And only the savviest will survive. The smartphone that “killed” brick and mortars is now the only solution to save it. How? Data. There isn't a single individual who isn’t addicted to their phone. In fact, with each click and press of a button, a user is leaving a digital footprint. Shoppers move in trackable ways which means a lot of data is collected. In fact, 90% of the world’s data was collected last two years alone. By combining tools such as GPS, beacons, geofencing and one step further with geoconquesting, retailers have what it takes to thrive.
Geoconquesting: using location data to detect when customers are in a competitor’s store, sending them a deal they can’t pass up and luring them away from the competitor.
When analyzing your data, bear in mind that:
The only way to understand your audience is to track their every move.
Just like the omnichannel customer, in order to survive in retail, your associates must be omnichannel oriented as well. About 25% of store associates say they have not been given the right tools and technology to do their jobs and 50% feel they are not reaching their full potential.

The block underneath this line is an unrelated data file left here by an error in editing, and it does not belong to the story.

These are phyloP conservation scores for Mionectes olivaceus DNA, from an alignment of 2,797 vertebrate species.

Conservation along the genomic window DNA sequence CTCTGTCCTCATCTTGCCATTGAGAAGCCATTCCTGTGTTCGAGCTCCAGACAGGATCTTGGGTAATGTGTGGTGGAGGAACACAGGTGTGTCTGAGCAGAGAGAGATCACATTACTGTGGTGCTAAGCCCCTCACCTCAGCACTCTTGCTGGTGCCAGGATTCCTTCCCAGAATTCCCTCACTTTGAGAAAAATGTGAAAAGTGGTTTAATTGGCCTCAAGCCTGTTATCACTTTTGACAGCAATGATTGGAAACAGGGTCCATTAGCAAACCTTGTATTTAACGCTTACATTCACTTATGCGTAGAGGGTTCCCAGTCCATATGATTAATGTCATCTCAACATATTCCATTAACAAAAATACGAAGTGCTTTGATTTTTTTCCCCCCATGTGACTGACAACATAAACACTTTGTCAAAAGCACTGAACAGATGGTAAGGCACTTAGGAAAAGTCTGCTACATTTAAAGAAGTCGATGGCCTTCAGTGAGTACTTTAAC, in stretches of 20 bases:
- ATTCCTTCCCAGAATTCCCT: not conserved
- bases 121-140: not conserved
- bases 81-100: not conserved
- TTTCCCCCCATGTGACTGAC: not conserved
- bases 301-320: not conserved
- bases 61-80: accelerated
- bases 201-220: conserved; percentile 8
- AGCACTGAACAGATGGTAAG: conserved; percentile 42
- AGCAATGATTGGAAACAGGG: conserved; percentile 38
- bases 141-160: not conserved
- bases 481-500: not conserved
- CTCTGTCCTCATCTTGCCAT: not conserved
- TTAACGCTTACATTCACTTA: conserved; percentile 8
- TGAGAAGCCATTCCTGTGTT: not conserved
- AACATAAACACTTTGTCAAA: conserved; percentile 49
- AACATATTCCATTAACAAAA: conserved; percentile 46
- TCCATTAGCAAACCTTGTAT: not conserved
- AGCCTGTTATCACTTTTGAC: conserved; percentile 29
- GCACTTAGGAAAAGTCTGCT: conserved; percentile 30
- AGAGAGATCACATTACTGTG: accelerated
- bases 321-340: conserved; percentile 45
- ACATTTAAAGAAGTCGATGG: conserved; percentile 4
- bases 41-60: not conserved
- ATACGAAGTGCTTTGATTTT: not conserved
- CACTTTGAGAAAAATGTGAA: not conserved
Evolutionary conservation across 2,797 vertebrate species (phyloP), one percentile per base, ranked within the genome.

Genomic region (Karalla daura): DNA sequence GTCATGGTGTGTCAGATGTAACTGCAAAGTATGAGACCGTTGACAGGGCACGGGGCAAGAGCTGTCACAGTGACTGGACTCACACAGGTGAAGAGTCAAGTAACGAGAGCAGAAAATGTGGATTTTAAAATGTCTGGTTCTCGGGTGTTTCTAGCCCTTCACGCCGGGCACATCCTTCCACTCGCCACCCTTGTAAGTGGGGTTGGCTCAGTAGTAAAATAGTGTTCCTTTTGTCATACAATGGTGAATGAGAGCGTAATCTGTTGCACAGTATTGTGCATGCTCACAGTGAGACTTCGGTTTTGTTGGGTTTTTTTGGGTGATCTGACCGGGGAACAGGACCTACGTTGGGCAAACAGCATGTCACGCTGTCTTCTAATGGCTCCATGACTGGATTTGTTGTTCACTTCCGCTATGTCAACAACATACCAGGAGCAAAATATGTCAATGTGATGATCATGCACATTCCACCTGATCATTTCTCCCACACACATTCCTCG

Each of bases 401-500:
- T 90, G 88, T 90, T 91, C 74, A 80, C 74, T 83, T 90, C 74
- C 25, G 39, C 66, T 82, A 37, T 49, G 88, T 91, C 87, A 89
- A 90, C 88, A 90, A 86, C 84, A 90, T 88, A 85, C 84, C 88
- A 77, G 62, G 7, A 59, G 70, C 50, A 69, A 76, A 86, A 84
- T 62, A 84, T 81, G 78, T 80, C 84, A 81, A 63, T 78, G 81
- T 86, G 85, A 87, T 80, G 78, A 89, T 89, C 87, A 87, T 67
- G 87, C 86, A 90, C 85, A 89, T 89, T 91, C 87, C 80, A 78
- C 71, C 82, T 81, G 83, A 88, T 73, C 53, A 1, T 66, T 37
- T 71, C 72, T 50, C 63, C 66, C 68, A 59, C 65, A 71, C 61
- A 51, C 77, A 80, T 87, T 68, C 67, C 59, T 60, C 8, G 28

Moore’s Law, originating in 1970, states that the number of transistors on a CPU would double every two years. In layman terms, it means that processing speeds/power will double every two years. The capabilities computers now have are incredibly high and growing at an exceptional rate. That is also true for the data living in it. The abundance of data has made it a commodity. A commodity extremely attractive to criminals.
Just how we lock our doors at night to prevent intruders, small and large retailers alike need to ensure they are equipping themselves to protect from any digital intruder. The National Institute of Standards and Technology has defined 5 main categories in a framework designed to reduce cyber risks to infrastructure. These five include:
Advanced persistent threat (“APT”) is a cyber attack in which an unauthorized person gains and maintains access to a network for an extended period of time. The term was first coined by US military and defense agencies. They can take a number of forms such as malware, spam, botnet and ransomware attacks designed to remain undetected, allowing attackers to steal as much data as possible.
Hackers are getting more and more skilled to go undetected, causing retailers a huge investment in cybersecurity. In total, global spending on cybersecurity will increase at a 8.3% CAGR between 2016 and 2020, growing from $73.6 billion to $101.6 billion.
In the very near future, payments will become automated to the point it’s devoid of all humans. Intelligent machines will be able to negotiate payment terms and agree to payments with other machines. For example, a self-driving car paying other intelligent machines for parking.